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Cardinal Hume's pastoral letter on the hunger strike at the Maze has led to speculation about a serious split between the bishops of England and Ireland. Are such rumours justified and what is their effect? JOHN CAREY reports.
AN AIR of desperation is beginning to creep into discussions about the hunger strike at the Maze prison which goes into its fifth week on Monday. The sense that little if anything can be done about the crisis has led to dangerous oversimplifications of the attitudes of some of those most closely involved, notably Cardinal omas 0 Fiaich and Bishop Edward Daly.
Cardinal Hume's pastoral letter at the weekend effectively pleading with the strikers to call off their action has been widely interpreted as showing a split between the English and Irish hierarchies. It follows the speech in the House of Commons last week by Mr Gerry Fitt, the Social Democratic and Labour Party
Mr Fin said then: "I have newspaper cuttings relating to Cardinal 0 Fiaich and Bishop Edward Daly, which appear to show them on the side of the hunger strikers. Archbishop Armstroeg, the Protestant Primate. tells the people of Northern Ireland of the terrible conditions in which the Protestants of the border countries are forced to live as a result of the campaign of assassination waged against / them over past years. The Protestant archbishop is apparently on one side and a Catholic cardinal on the other. That can only be disastrous for the people of Northern Ireland," He went on to strongly criticise Cardinal 0 Eiaich, saying that "he has not had a good effect on this controversy" and that "the Unionist population in Northern Ireland believes that Cardinal 0 Fiaich is in political sympathy with the ideals of the hunger strikers." Subsequently Mr Fitt accused the cardinal of "close identification" with the strikers. He was less harsh in his Commons treatment of Bishop Daly, whom he said he believed was "motivated by the best intentions."
The speech a brave one for a man in Mr Fitt's position — was seized on by the media as an attack on the Republican sympathies of Cardinal 0 Fiaich.
When Cardinal Hume published his pastoral letter a few days later the two statements were bracketed together and held up to he in sharp contrast to the position adopted by the two Irish Catholic bishops.
What went unmentioned was the fact that Cardinal Hume specifically asked for prayers for "my fellow cardinal and friend, and the bishops of Ireland whose very real pastoral concern in a sensitive and complex-situation is well known to me from my many contacts with them."
It is clearly wrong to say that Cardinal 0 Fiaich has "identified" with the strikers. Immediately before the strike began he appealed to them to call it off and before that both he and Bishop Daly had spent many long hours attempting to find an acceptable solution to the impasse. Their efforts have included several meetings with Mr Humphrey Atkins, the Ulster Secretary.
They have, it is true, been critical of the British government, most recently last month when they accused the Northern Ireland Office of bungling the so-called clothing eoncession which turned out in their view to be no real concession at all.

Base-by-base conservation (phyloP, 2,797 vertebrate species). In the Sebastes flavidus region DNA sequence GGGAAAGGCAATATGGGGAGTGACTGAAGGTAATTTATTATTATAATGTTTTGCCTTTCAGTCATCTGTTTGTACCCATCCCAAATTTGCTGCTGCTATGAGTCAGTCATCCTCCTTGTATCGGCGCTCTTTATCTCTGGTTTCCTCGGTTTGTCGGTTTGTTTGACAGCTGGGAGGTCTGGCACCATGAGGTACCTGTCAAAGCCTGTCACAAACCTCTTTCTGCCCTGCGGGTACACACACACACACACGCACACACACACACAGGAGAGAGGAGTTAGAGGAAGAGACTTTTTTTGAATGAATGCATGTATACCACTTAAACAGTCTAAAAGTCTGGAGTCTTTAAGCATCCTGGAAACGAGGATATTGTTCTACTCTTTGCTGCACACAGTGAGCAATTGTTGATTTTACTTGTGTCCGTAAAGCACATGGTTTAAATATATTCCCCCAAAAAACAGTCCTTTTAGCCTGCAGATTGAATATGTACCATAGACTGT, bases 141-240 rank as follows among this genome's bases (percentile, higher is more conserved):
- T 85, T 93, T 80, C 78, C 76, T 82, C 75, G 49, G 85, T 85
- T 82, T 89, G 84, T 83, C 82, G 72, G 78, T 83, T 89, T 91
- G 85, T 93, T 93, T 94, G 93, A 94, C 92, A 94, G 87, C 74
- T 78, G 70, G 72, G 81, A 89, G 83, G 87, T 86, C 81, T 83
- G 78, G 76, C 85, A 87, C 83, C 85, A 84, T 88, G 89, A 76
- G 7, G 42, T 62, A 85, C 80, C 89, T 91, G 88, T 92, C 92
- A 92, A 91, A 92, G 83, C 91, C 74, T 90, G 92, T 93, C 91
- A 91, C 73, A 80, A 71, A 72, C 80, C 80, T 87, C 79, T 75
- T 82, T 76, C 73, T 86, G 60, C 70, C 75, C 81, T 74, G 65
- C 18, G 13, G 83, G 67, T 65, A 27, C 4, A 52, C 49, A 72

The problem facing the authorities now, of course, is the same as it has been all along — namely that the striking prisoners know that whatever happens they will win: if the government makes any concessions at this stage they can claim it as at least a partial victory; if it doesn't, and one or more of them die, more martyrs and therefore more strength will be added to the Republican cause.
The hunger strike has been a Republican weapon for 60 years, since the day when Terence McSweeney died killer 74 days on strike in Brixton gaol. A similar strike in 1972 prompted the decision by Mr William Whitelaw, then the Ulster Secretary, to introduce
the Maze prison pictured in special category status for convicted members of paramilitary organisations.
This time, however, there is no indication that the government intends to give way. Nevertheless its concern about the possible repercussions of the present "dirty protest" was underlined by the publication three weeks ago of a special booklet called "H-Block, the facts".
The booklet concludes: "It is not the Government's ss ish that the protesting prisoners should continue to endure their present conditions, conditions which they themselves have created. But the choice rests with them and perhaps even more with those who influence them and their families from outside prison."
It stresses that the prisoners convicted of terrorist offences are allowed notmal medical facilities and meals, exercise, hooks and newspapers. It also strongly denies allegations of systematic brutality against prisoners invblved in the "dirty protest" and draws attention to the rejection of such allegations by the European Commission of Human Rights.
It does not. however, mention the -Commission's expression of concern about the (iovernment's "iellexible approach" or the charge. contained in the Commission's decision. that the authorities were "concerned more to punish offenders against prison discipline than to explore ways of resolving such a serious deadlock."
More than two months ago the Irish Justice and Peace Commission submitted a statement to Mr Atkins saying: "If there is to he movement towards peace, there must be a recognition that in many such instances. no absolute principle is in olved and that cornpromise with honour is possible."
That plea. like so many others of its kind from Ireland. seems to have gone unheard. Time is [miming out.